Secretary Antony J. Blinken to U.S. Mission Mexico

Antony J. Blinken, Secretary of State

Washington, D.C.

SECRETARY BLINKEN:  Well, John, thank you very, very much, and hello, everybody.  It is wonderful to be with you virtually, and hopefully at some point soon in person.  But thanks so much to our Charge D’affaires John Creamer – John, for your leadership and for that very kind introduction.  I want to say thank you as well, to Yvonne Gonzales and Naomi Fellows, for their hard work as the control officers for this unique visit.  I’m wondering exactly what kind of wheels up party you’re going to have, when I quote-unquote, “leave.”  Maybe it’s a link-down party.  We need to find some kind of new terminology for it.  But I’m really grateful for all you’ve done to make this possible.  And I really do wish I could be with you in person today, but I’m delighted that we’re pioneering virtual travel together.

With your help, we put together a strong itinerary for my first trip to Mexico as Secretary.  We’ve got meetings with leaders across the Mexican Government, a virtual tour of the El Paso/Ciudad Juarez port of entry.  By the end of the week, I think we will have touched on many of the critical issues that the United States and Mexico deal with together: migration, security, economic growth, regional competitiveness, environmental sustainability.  We could literally stretch this visit out for weeks and still have more issues to cover, because, as you know better than anyone, our relationship with Mexico is one of the most comprehensive we have in the world.  And I very much agree with John, this really is one of the most important relationships we have with any country anywhere.

And that’s why I’m visiting Mexico during my very first trip as Secretary.  The family, the cultural, the economic, the security, the political, the legal ties we have with Mexico are vast. And you, the women and men of Mission Mexico, are responsible for maintaining those ties every single day.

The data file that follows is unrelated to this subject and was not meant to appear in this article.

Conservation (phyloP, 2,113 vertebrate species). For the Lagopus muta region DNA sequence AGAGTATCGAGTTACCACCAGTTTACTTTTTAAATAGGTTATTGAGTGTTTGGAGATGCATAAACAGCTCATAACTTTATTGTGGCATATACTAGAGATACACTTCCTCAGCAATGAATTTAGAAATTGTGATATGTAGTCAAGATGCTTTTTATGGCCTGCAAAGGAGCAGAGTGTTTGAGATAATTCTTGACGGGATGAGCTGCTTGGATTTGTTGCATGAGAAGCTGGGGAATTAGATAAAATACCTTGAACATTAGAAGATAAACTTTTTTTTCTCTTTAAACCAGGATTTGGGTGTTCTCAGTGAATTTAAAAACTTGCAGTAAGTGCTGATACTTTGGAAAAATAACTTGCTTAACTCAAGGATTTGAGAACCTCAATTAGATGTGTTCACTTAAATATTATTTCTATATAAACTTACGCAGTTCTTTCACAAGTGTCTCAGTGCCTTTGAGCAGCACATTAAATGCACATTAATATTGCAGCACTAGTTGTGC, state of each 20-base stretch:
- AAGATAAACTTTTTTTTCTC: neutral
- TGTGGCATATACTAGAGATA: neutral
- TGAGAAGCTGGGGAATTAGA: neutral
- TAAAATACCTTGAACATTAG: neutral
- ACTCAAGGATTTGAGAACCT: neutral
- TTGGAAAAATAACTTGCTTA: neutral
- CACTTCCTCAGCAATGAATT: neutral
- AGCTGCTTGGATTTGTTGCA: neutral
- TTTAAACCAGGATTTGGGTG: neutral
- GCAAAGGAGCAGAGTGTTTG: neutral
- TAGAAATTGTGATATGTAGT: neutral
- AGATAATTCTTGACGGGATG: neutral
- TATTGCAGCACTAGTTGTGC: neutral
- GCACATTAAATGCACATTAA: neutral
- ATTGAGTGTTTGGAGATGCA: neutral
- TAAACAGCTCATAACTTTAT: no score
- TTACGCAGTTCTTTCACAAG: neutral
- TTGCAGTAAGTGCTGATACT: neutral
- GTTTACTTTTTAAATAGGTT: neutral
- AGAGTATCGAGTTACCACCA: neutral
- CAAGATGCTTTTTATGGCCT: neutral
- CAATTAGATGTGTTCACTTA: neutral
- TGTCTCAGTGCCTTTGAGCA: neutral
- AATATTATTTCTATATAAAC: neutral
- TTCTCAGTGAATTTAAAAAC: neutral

So I really wanted to just say one very simple thing at the outset, and that’s thank you.  Whether you’re direct hire employees, locally employed staff, family members, whether you work for the State Department or for one of the many other U.S. Government agencies represented here from Treasury to the FDA to the DOJ, you are part of this mission.  So thank you for serving the United States.  And thank you for shaping and leading this complex diplomatic partnership, which is so vital to American interests, and maybe more than anything else, directly affects millions of American families, millions of American lives every day.

I have some sense from my past service that this work is often difficult.  I know it takes sacrifice, and that’s in normal times.  This past year has been particularly hard because of COVID-19. You’ve lost 21 colleagues to the virus, including contractors and local guards.  That’s devastating. And I know that many more of you have gotten sick or seen loved ones get sick.  So I want you to know that stopping this pandemic is our number one priority.  Nothing matters more to me than your health and safety.  That is job one.  So I’m determined to do everything we can to make sure that all our Mission Mexico employees and eligible family members are vaccinated as soon as possible in every consulate across the country.  I don’t think it’s a secret that there have been logistical challenges, but I want to tell you the administration is working fast, and we will give you as much information as we can as soon as we can as we make our vaccination plans and we execute on them.

We have to be partners in this every step of the way, and I’m determined that we move this as quickly as we possibly can.  I also want to acknowledge the extraordinary work that you’ve done to keep this embassy functioning throughout the pandemic.  Consulate General Monterrey managed to process more than a quarter million H-2 visas last year, and that in turn helps secure the U.S. food supply chain.  Mission Mexico adjudicated more than 40 percent of all non-immigrant visas worldwide.  That’s remarkable.  Last time I was in Mexico as deputy secretary, I spent some time visiting with Consular Affairs, visiting with the American services folks, and I know what a remarkable job you’re doing every day, and again, in this pandemic, what was already a challenging task has become even more so.

You’ve ensured that critical manufacturing and service supply chains stayed operational.  USAID kept its work going with farmers and communities in southern Mexico, helping them switch to more sustainable land management practices.  And on the public diplomacy front, you continue to engage the Mexican public virtually.  I know you do this work because you believe in it.  It is more than a job; it is truly service.  And I just want you to know that as Secretary, I will try to honor your service by doing all I can to support you.